The respective percentages of subjects with adenoids and/or tonsils who reported sleepiness during the day pre-RME and post-RME were 2% and 1%, and the respective corresponding percentages in subjects with excised adenoids and/or tonsils were 7% and 3%. The respective percentages of subjects with adenoids and/or tonsils who reported a stoppage in breathing pre-RME and post-RME were 12% and 2%, and the respective corresponding percentages in subjects with excised adenoids and/or tonsils were 10% and 6%.

As shown in Table 1, 13 of the 22 items (59%, approximately two thirds) improved significantly after RME. Reductions of 30% or more were noted for dry mouth in the morning (62% vs. 32%), snoring half of the time (37% vs. 7%), and heavy breathing (62% vs. 24%). The relative difference, i.e., percentage change after RME, was >80% for headache in the morning (7% vs. 0%, percentage change = 100%), snoring loudly (27% vs. 4%, percentage change = 87%), and snoring half of the time (37% vs. 7%, percentage change = 81%). In the six consecutive patients from which 3D models were derived, the improvement ranged from 3.6 - 4.4 mm2 (Figs. 2-4).


The current literature is rich in studies that tackle the effectiveness of RME in improving sleep breathing patterns through nasal cavity widening and reducing airflow resistance. However, evidence of RME’s effects on a child’s sleep apnea symptoms and breathing patterns, sleep quality and fatigue, and behavioral changes are less abundant. Three main findings regarding these factors were identified in the current study.

First, the parents of 96% of patients (87/91) reported significant improvements in sleep apnea, a finding that is in accordance with those of Doruk et al. [13], demonstrating that 59% of patients reported improved breathing after RME, and Magnusson et al. [12], whereby a significant improvement in subjectively evaluated nasal obstruction was noted after 3 months. Moreover, this research’s finding of significant improvements in sleep apnea post-RME is in line with the findings of a literature review by McNamara et al. [4], that collected data about RME and its effects on oral and general health. The review concluded that, disregarding the long-term stability, RME can widen the nasal cavity base and increase its volume, thereby improving breathing disorders including OSA. However, a study by Langer et al. [17], concluded that contrary to previous reports, the effects of RME on the nasopharyngeal area were insignificant in the short term, noting that although the nasopharyngeal area increased significantly by 30 months, this may have been due to ongoing facial growth. Nonetheless, given to the shorter follow up period of the current study, it can be said that the results achieved were purely due to RME rather than normal growth or development.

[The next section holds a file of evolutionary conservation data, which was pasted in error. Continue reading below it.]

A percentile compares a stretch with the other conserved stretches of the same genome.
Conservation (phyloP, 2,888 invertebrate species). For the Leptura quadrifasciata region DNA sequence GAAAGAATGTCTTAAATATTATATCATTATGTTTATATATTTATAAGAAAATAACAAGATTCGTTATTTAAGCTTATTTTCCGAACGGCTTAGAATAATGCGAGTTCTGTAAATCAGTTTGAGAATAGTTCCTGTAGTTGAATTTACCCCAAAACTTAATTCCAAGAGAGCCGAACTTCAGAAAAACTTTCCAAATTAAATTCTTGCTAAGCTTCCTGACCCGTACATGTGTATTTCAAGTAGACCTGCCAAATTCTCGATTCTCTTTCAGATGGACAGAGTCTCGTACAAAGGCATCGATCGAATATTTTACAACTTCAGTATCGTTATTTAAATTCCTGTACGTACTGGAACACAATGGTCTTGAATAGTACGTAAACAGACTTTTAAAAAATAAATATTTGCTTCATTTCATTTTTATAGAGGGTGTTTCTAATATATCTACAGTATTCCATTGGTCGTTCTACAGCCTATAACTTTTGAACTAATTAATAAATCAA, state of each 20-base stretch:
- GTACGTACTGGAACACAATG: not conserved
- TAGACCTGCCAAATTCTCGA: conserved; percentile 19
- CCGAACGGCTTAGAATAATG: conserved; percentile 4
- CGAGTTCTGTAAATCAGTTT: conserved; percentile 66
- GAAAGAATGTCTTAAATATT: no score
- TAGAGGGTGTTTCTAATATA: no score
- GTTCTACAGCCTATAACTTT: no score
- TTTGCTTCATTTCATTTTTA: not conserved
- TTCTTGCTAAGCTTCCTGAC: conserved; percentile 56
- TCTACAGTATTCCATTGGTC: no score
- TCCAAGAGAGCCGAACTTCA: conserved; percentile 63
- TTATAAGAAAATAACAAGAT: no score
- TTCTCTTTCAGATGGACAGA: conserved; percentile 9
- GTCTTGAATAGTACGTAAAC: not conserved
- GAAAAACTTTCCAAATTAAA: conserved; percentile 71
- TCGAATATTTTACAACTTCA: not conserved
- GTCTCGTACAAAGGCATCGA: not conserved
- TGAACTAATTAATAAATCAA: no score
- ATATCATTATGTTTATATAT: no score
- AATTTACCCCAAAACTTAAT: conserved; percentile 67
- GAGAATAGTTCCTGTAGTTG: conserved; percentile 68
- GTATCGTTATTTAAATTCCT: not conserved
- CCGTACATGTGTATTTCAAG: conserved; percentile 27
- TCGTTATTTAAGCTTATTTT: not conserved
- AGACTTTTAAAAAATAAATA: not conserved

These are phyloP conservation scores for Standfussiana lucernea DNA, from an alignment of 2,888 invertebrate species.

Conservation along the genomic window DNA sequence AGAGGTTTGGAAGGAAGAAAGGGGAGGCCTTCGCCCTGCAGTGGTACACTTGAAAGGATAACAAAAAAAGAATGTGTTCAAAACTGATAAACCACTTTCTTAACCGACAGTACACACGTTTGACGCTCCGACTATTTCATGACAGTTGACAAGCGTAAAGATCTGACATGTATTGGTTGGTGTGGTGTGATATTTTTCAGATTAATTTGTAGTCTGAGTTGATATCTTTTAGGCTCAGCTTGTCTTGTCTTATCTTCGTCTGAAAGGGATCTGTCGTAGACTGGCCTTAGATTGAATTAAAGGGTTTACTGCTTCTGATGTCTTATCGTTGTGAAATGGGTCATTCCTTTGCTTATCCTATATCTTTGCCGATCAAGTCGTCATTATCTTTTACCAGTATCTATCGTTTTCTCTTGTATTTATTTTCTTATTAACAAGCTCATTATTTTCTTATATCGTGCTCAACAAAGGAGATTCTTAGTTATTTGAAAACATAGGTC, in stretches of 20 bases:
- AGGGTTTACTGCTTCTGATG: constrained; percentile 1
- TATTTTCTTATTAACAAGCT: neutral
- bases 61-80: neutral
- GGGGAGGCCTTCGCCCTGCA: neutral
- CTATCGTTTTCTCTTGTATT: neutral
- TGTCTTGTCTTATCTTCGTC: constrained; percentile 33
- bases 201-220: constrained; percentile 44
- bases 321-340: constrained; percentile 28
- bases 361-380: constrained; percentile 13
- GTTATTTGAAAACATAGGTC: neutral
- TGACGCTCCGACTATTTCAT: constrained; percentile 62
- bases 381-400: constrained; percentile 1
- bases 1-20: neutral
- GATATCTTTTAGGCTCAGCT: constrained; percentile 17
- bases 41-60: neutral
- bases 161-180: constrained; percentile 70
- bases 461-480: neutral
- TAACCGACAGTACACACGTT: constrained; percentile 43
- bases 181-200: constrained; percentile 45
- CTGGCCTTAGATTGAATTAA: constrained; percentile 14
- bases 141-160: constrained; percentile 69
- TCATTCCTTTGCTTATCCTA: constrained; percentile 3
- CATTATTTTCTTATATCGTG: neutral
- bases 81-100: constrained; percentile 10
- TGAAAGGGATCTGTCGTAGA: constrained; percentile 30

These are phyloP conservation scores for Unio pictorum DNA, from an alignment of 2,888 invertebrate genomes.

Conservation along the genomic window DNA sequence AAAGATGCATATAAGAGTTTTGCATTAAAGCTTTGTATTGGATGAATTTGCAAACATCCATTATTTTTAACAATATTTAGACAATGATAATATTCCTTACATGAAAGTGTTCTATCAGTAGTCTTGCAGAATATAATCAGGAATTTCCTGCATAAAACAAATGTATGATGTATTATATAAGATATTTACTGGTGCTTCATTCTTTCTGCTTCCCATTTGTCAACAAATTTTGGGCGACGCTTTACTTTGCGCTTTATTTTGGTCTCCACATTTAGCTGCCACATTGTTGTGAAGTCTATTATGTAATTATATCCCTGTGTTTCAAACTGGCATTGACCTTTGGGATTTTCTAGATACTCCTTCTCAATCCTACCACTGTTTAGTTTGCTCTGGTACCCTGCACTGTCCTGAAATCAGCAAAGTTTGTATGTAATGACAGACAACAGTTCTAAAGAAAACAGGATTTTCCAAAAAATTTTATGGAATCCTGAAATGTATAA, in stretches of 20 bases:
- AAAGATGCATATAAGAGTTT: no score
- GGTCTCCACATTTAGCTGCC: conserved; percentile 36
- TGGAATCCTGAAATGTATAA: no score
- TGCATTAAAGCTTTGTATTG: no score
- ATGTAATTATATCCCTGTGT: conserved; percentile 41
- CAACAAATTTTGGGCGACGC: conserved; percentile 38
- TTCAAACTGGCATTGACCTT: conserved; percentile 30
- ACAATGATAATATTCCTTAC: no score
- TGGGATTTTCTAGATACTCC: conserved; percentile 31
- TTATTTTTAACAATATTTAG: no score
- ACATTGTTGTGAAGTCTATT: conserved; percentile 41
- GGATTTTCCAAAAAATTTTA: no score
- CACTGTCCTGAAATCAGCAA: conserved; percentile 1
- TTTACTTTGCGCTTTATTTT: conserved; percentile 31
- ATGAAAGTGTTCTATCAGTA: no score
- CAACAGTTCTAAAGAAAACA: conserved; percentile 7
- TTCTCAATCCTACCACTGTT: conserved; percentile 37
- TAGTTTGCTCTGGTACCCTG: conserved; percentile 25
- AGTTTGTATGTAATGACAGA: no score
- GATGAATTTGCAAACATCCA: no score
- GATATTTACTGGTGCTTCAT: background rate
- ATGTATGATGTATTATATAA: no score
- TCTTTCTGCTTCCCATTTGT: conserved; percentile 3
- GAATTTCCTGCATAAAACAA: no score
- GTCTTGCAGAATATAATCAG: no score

The second main finding was that the parents of 98% of the patients (89/91) reported less fatigue and better sleep quality post-RME.

The third main finding was that 97% of the patients (88/91) reported improvements in behavioral changes and hyperactivity.

The most recent research project conducted in 2018 by Ashok et al. [8], studying the effects of RME on sleep characteristics in children revealed that RME enhances sleep quality and increases children’s sleeping hours. This finding is also reflected in the current study as 98% of the parents reported improved sleep quality post RME.

Fig. (2). The antrum width of the anterior nasal cavity in the pre- and post-rapid maxillary expansion (RME) three-dimensional models.

Fig. (3). A three-dimensional maxillary model. Clear plastic represents bone, and red plastic represents soft tissue.

Fig. (4). Models derived from the same patient pre-rapid maxillary expansion (left) and post-rapid maxillary expansion (right) depicting improvement in the nasal cavity size.

Table 1. Comparisons of the rates of each reported symptom before and after RME.
Symptoms Pre-RME Post-RME Absolute Difference in Rates between
Pre-RME and Post-RME
Relative Difference, % Change after RME McNemar’s Test
- N (%) N (%) % % p value
Sleep Apnea Symptoms and Breathing Patterns (9 items) - - - - -
Snoring half of the time 32 (37.2) 6 (7.0) 30.2 81.2 <0.0001
Always snoring 19 (22.4) 1 (11.2) 11.2 50.0 <0.0001
Snore loudly 23 (27.4) 3 (3.6) 23.8 86.9 <0.0001
Heavy breathing 51 (62.2) 20 (24.4) 37.8 60.8 <0.0001
Trouble breathing 13 (15.5) 4 (4.8) 10.7 69.0 <0.0001
Stop breathing 9 (10.2) 4 (4.6) 5.6 54.9 0.096
Breathing through the mouth 54 (63.5) 37 (43.5) 20 31.5 0.003
Dry mouth in the morning 52 (61.9) 27 (32.1) 29.8 48.1 <0.0001
Wet the bed 18 (20.2) 10 (11.2) 9 44.6 0.01
Sleep Quality and Fatigue (7 items) - - - - -
Feeling unrefreshed 33 (37.1) 11 (12.4) 24.7 66.6 <0.0001
Sleepiness during the day 22 (24.4) 8 (8.9) 15.5 63.5 0.002
Teacher comment on sleepiness 9 (9.9) 2 (2.2) 7.7 77.8 0.02
Hard to wake up in the morning 29 (31.9) 13 (14.3) 17.6 55.2 0.002
Headache in the morning 6 (6.7) 0 6.7 100.0 /
Normal growth rate 8 (8.9) 3 (3.3) 5.6 62.9 0.096
Overweight 3 (3.3) 1 (1.1) 2.2 66.7 0.16
Behavioral Changes (6 items) - - - - -
Listens when spoken to directly 24 (27.6) 18 (20.7) 6.9 25.0 0.18
Difficulty organizing tasks and activities 25 (27.8) 15 (16.7) 11.1 39.9 0.02
Easily distracted 36 (41.4) 29 (33.3) 8.1 19.6 0.09
Fidgets with hands and feet or squirms in seat 38 (42.7) 34 (38.2) 4.5 10.5 0.32